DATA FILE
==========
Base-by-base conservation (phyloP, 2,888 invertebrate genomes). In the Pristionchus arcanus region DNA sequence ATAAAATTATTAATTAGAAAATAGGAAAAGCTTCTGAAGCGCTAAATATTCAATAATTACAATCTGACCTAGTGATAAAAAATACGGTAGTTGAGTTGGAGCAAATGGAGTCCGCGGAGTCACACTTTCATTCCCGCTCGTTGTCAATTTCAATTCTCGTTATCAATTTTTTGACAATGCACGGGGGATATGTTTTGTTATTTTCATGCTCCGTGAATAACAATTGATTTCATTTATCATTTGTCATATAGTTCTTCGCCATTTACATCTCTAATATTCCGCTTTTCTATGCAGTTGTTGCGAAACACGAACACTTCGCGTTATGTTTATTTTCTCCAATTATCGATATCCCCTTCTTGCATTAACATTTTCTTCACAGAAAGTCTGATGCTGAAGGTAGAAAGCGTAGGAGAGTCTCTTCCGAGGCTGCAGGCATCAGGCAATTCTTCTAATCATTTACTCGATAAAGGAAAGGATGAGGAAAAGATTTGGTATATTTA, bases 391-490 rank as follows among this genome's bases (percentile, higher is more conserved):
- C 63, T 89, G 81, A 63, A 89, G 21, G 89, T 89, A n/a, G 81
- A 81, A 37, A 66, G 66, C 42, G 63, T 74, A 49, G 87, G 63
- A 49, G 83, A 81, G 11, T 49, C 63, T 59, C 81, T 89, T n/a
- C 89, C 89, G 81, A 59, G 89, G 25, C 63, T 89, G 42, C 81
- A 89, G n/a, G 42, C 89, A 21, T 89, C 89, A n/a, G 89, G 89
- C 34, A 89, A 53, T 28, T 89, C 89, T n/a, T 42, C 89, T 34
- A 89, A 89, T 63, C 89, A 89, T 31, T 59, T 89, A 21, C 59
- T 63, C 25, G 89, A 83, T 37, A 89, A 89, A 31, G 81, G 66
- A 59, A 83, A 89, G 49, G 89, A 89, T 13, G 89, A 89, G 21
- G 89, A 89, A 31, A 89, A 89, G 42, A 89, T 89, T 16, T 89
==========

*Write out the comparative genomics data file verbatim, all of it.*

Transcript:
Base-by-base conservation (phyloP, 2,888 invertebrate genomes). In the Pristionchus arcanus region DNA sequence ATAAAATTATTAATTAGAAAATAGGAAAAGCTTCTGAAGCGCTAAATATTCAATAATTACAATCTGACCTAGTGATAAAAAATACGGTAGTTGAGTTGGAGCAAATGGAGTCCGCGGAGTCACACTTTCATTCCCGCTCGTTGTCAATTTCAATTCTCGTTATCAATTTTTTGACAATGCACGGGGGATATGTTTTGTTATTTTCATGCTCCGTGAATAACAATTGATTTCATTTATCATTTGTCATATAGTTCTTCGCCATTTACATCTCTAATATTCCGCTTTTCTATGCAGTTGTTGCGAAACACGAACACTTCGCGTTATGTTTATTTTCTCCAATTATCGATATCCCCTTCTTGCATTAACATTTTCTTCACAGAAAGTCTGATGCTGAAGGTAGAAAGCGTAGGAGAGTCTCTTCCGAGGCTGCAGGCATCAGGCAATTCTTCTAATCATTTACTCGATAAAGGAAAGGATGAGGAAAAGATTTGGTATATTTA, bases 391-490 rank as follows among this genome's bases (percentile, higher is more conserved):
- C 63, T 89, G 81, A 63, A 89, G 21, G 89, T 89, A n/a, G 81
- A 81, A 37, A 66, G 66, C 42, G 63, T 74, A 49, G 87, G 63
- A 49, G 83, A 81, G 11, T 49, C 63, T 59, C 81, T 89, T n/a
- C 89, C 89, G 81, A 59, G 89, G 25, C 63, T 89, G 42, C 81
- A 89, G n/a, G 42, C 89, A 21, T 89, C 89, A n/a, G 89, G 89
- C 34, A 89, A 53, T 28, T 89, C 89, T n/a, T 42, C 89, T 34
- A 89, A 89, T 63, C 89, A 89, T 31, T 59, T 89, A 21, C 59
- T 63, C 25, G 89, A 83, T 37, A 89, A 89, A 31, G 81, G 66
- A 59, A 83, A 89, G 49, G 89, A 89, T 13, G 89, A 89, G 21
- G 89, A 89, A 31, A 89, A 89, G 42, A 89, T 89, T 16, T 89